Humour in the face of horror

MANY HATS: In Bill Massey’s Tourists, playwright, dancer and actor Jan Bolwell plays, among other characters, Bill Massey, New Zealand’s Prime Minister during World War 1.
Bill Massey
THE GRAND ADVENTURE: Playwright, performer and choreographer Jan Bolwell will perform her solo work Bill Massey’s Tourists at Unity Theatre next week. Bill Massey’s Tourists is Bolwell’s fifth play and the third in a trilogy of solo plays. Standing on my Hands told the story of her father’s World War 2 experiences while Here’s Hilda! was the dramatisation of her grandmother’s life. Picture by Inspire Photography

MEN sank into the shelled mire of World War 1’s Western Front and drowned in the mud. Others were blinded and choked by mustard gas.

Despite the horror, the humour in New Zealand soldiers’ referring to themselves as Bill Massey’s tourists is typically Kiwi, says playwright, dancer and actor Jan Bolwell.

Bolwell has taken the New Zealand soldiers’ ironic bon mot (Massey was New Zealand prime minister at the time) for the title of her one-woman show Bill Massey’s Tourists which she will perform in Gisborne on Wednesday.

The play is based on her grandfather Arthur’s wartime experience as a soldier with the Otago Mounted Rifles.

With no letters or diaries to work from, and little mention of the war from her grandfather, Bolwell talked with family and friends and researched what her grandfather’s, and other men’s experience would have been.

For the play Bolwell cast herself as a 16-year-old who is working on a school project about World War 1, and interviews her grandfather, a North Otago farmer.

“My grandfather would never talk about the war,” Bolwell said.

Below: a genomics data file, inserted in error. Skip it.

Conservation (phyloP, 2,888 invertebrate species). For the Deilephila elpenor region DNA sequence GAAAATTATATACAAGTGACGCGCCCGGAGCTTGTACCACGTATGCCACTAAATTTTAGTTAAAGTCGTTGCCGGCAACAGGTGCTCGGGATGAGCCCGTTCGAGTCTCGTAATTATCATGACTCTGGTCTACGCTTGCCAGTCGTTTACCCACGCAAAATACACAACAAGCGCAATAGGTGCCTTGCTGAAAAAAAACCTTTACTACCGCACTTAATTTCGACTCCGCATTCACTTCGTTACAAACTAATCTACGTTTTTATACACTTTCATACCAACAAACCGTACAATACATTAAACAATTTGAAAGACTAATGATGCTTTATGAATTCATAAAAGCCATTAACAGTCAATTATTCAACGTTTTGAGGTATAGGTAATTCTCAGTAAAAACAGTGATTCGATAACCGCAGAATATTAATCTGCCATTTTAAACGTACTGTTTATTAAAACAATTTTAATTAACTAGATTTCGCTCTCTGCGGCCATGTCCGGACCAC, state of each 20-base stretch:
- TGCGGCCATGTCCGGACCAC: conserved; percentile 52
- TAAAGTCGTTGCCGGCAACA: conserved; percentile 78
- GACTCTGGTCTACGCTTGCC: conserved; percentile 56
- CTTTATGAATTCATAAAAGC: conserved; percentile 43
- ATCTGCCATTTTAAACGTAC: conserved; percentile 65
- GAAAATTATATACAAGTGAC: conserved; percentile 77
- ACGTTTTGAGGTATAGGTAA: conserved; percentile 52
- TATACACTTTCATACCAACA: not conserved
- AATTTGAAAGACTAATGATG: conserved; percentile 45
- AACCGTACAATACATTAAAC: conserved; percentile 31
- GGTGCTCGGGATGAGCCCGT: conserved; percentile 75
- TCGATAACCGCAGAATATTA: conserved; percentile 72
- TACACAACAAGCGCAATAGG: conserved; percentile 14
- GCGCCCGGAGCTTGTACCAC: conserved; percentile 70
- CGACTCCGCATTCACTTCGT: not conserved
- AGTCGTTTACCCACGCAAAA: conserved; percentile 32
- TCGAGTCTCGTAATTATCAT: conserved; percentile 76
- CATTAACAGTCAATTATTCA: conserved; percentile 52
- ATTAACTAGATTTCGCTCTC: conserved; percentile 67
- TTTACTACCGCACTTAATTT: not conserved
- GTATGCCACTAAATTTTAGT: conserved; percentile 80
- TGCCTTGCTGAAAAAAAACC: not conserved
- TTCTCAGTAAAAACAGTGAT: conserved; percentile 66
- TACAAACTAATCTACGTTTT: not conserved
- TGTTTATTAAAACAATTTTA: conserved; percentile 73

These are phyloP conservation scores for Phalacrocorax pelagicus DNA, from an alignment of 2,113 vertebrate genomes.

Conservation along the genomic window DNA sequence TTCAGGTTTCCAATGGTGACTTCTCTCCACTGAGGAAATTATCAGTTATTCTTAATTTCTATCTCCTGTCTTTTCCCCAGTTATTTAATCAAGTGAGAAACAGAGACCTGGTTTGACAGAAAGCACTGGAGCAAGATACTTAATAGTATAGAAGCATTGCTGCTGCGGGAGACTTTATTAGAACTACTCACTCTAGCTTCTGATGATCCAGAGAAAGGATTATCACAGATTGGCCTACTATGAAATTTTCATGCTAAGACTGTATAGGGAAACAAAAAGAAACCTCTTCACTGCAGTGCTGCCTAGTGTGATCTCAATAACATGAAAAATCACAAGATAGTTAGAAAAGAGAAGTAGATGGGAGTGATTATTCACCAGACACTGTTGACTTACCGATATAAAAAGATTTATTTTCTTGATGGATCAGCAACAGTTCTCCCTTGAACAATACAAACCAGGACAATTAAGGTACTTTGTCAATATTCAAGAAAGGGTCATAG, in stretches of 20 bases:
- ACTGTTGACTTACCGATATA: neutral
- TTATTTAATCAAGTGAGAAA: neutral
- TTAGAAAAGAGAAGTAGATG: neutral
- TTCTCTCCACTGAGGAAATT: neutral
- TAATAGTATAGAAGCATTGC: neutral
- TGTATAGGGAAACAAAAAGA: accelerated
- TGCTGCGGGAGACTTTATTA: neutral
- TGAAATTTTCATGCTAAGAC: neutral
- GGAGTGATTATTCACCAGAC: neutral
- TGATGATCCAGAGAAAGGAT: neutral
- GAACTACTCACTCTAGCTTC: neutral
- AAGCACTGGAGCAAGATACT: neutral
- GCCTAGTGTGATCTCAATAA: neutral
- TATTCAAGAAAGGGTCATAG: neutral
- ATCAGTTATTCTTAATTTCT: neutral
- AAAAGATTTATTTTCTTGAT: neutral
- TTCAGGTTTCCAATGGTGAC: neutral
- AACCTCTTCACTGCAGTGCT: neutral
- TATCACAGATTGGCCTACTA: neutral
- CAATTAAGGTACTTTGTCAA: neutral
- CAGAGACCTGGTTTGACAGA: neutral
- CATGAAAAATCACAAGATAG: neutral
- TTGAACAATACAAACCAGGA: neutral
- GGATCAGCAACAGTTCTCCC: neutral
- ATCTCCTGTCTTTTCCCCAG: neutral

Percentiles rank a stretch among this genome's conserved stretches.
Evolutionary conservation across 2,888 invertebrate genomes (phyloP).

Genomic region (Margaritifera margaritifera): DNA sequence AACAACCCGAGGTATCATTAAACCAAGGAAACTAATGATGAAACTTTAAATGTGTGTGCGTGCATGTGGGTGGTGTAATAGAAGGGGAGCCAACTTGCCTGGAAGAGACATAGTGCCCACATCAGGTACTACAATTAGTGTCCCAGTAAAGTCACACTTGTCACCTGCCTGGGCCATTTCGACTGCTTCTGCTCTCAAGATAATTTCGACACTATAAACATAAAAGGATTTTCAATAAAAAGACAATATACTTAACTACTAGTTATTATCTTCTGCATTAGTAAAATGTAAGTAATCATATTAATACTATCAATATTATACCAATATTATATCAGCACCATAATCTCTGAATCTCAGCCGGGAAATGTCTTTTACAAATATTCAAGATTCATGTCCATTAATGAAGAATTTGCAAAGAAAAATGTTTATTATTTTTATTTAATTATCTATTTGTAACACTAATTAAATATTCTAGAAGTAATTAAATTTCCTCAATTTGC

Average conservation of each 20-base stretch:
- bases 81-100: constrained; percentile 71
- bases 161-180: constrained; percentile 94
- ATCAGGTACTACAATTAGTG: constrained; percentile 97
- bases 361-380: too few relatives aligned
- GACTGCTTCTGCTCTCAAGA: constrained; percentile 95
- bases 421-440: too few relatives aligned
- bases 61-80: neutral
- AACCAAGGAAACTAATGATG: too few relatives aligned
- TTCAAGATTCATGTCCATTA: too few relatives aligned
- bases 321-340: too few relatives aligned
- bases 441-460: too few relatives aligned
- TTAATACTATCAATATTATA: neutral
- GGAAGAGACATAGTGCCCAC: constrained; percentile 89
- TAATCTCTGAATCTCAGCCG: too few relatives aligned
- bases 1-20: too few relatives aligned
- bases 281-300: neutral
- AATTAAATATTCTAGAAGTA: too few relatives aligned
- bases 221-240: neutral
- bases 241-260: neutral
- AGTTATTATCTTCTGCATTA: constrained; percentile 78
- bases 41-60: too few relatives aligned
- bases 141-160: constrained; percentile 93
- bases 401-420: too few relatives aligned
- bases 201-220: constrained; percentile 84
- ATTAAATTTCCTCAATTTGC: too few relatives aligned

“That’s what made writing this very difficult. I put Bill Massey’s Tourists together from stories. In the play I’m imagining my grandfather as if he is talking to me.

“What these men witnessed and did was something they could not talk about. In the play I quote a poem by Wilfred Owen who writes about what happened to men when they got gassed.

“My grandfather experienced gassing in Passchendaele. The war deeply affected him. After the war he ended up in a mental hospital where he was given ECT (electro convulsive therapy). I talk about the long-term effects of war on men.”

Bolwell said she found much of the play difficult to write, but that these are stories that should be told.

Her research included a visit to the Passchendaele battlefield in Belgium where row after row of white crosses on lawn tended by locals now stand.

“I asked a Belgian person ‘how can you live here with all this death around?’ He said it was fine. ‘We think of them as our friends’.”

Bolwell was told “The battlefield cemeteries are like sleeping cities”.

She said the hardest part in writing the play was describing Passchendaele.

“You’re trying to describe the indescribable. You’re trying to express the inexpressible. The only way to do that is physically.”

To do this she uses dance and projected imagery, some of which includes black and white photographic slides given to her by New Zealand theatre director Raymond Hawthorne.

Not everything in the play is serious though, Bolwell said.

A lot of New Zealand soldiers were larrikins. Many young men enlisted for adventure, and many lied about their age so they could serve overseas. In one scene Bolwell’s grandfather and his mates refuse to salute a British sergeant.

“When men are thrown together in high stress situations, joking keeps them going.”